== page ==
The digital divide isn’t talked about much. Although affluent families may think nothing of each family member having their own computer, low-income families often can’t afford a computer at all. The adults may be able to go to a local library to check their email, but for children in school, the needs are harder to avoid. They may need a computer to conduct research, write a paper, and submit assignments. Children without computers are quickly left behind.
Fortunately, there is a non-profit organization that will help. PCs for People takes old computers given up for “recycle” and refurbishes them. It then gives them to low-income families for little or no cost. They also help those families by providing repairs and low-cost internet service. To receive a computer from PCs for People a potential recipient must be below the 200% poverty level, have a family member with a disability, or work with a social worker. In 2015, PCs for People distributed 8,552 computers and completed 2,346 repairs. Of the computers distributed, 2,400 of them were at no cost to the recipients through our PCs for Kids program.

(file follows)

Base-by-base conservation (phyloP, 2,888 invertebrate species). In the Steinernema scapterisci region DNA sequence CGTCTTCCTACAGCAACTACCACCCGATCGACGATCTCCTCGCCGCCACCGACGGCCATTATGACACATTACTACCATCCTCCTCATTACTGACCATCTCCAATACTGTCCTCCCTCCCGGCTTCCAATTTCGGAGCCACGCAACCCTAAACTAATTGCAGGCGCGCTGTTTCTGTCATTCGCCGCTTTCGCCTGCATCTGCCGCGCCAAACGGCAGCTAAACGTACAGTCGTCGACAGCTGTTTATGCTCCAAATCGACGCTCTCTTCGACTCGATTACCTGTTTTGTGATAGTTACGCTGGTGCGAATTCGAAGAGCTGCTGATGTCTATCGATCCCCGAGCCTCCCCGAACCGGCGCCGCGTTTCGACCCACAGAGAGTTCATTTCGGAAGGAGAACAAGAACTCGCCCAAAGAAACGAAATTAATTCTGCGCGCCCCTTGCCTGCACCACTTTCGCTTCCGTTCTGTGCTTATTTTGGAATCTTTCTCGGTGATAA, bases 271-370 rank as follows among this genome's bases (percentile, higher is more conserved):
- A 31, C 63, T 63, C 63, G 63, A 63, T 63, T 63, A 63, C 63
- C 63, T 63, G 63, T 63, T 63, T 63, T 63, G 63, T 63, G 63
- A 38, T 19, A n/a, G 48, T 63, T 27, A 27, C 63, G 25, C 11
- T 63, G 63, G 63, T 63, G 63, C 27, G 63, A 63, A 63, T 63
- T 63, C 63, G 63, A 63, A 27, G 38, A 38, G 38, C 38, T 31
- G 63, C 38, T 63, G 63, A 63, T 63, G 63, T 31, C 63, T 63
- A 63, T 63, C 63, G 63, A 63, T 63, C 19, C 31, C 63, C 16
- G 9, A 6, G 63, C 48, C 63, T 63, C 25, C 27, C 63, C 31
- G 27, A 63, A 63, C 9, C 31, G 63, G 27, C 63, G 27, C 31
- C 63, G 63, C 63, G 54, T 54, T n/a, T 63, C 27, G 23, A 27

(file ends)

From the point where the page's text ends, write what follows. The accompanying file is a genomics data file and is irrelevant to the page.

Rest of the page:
PCs for People originally served Minneapolis families, later expanding to Minnesota, the upper Midwest, and beyond. Denver also has a PCs for People outpost serving the Colorado area.
This is a blog hop, Powered by Linky Tools
Click here to enter your link and view this Linky Tools list…
Our cohosts for this month are: Shilpa Garg, Peter Nena, Eric Lahti, Roshan Radhakrishnan and Inderpreet Kaur Uppal